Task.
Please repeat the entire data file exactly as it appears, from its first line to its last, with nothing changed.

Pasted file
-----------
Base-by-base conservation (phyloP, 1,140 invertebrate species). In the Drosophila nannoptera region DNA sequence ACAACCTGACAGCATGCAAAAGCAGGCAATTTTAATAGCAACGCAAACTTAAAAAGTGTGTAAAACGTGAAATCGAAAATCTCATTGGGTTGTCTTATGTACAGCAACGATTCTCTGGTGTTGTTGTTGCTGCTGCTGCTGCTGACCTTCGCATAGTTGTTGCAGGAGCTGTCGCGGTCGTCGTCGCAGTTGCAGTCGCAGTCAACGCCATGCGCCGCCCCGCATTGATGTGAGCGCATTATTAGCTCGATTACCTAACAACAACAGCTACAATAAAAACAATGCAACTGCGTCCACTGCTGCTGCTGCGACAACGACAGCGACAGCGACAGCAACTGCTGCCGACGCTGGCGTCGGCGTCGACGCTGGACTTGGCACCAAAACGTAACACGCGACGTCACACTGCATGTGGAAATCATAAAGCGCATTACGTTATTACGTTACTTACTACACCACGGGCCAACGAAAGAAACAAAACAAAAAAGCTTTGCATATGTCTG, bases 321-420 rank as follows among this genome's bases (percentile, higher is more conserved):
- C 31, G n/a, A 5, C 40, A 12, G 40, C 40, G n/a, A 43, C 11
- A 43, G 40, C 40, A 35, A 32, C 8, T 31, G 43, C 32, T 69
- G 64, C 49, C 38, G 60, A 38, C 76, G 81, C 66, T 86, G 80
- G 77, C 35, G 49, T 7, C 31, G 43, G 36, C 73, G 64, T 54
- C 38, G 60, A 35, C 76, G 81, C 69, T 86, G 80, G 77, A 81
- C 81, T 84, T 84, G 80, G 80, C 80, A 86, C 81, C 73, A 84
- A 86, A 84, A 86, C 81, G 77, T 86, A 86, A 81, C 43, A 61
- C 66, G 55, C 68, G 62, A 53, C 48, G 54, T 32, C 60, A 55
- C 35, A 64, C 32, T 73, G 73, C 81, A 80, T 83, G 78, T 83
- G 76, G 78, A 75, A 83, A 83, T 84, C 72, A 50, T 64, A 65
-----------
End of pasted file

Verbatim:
Base-by-base conservation (phyloP, 1,140 invertebrate species). In the Drosophila nannoptera region DNA sequence ACAACCTGACAGCATGCAAAAGCAGGCAATTTTAATAGCAACGCAAACTTAAAAAGTGTGTAAAACGTGAAATCGAAAATCTCATTGGGTTGTCTTATGTACAGCAACGATTCTCTGGTGTTGTTGTTGCTGCTGCTGCTGCTGACCTTCGCATAGTTGTTGCAGGAGCTGTCGCGGTCGTCGTCGCAGTTGCAGTCGCAGTCAACGCCATGCGCCGCCCCGCATTGATGTGAGCGCATTATTAGCTCGATTACCTAACAACAACAGCTACAATAAAAACAATGCAACTGCGTCCACTGCTGCTGCTGCGACAACGACAGCGACAGCGACAGCAACTGCTGCCGACGCTGGCGTCGGCGTCGACGCTGGACTTGGCACCAAAACGTAACACGCGACGTCACACTGCATGTGGAAATCATAAAGCGCATTACGTTATTACGTTACTTACTACACCACGGGCCAACGAAAGAAACAAAACAAAAAAGCTTTGCATATGTCTG, bases 321-420 rank as follows among this genome's bases (percentile, higher is more conserved):
- C 31, G n/a, A 5, C 40, A 12, G 40, C 40, G n/a, A 43, C 11
- A 43, G 40, C 40, A 35, A 32, C 8, T 31, G 43, C 32, T 69
- G 64, C 49, C 38, G 60, A 38, C 76, G 81, C 66, T 86, G 80
- G 77, C 35, G 49, T 7, C 31, G 43, G 36, C 73, G 64, T 54
- C 38, G 60, A 35, C 76, G 81, C 69, T 86, G 80, G 77, A 81
- C 81, T 84, T 84, G 80, G 80, C 80, A 86, C 81, C 73, A 84
- A 86, A 84, A 86, C 81, G 77, T 86, A 86, A 81, C 43, A 61
- C 66, G 55, C 68, G 62, A 53, C 48, G 54, T 32, C 60, A 55
- C 35, A 64, C 32, T 73, G 73, C 81, A 80, T 83, G 78, T 83
- G 76, G 78, A 75, A 83, A 83, T 84, C 72, A 50, T 64, A 65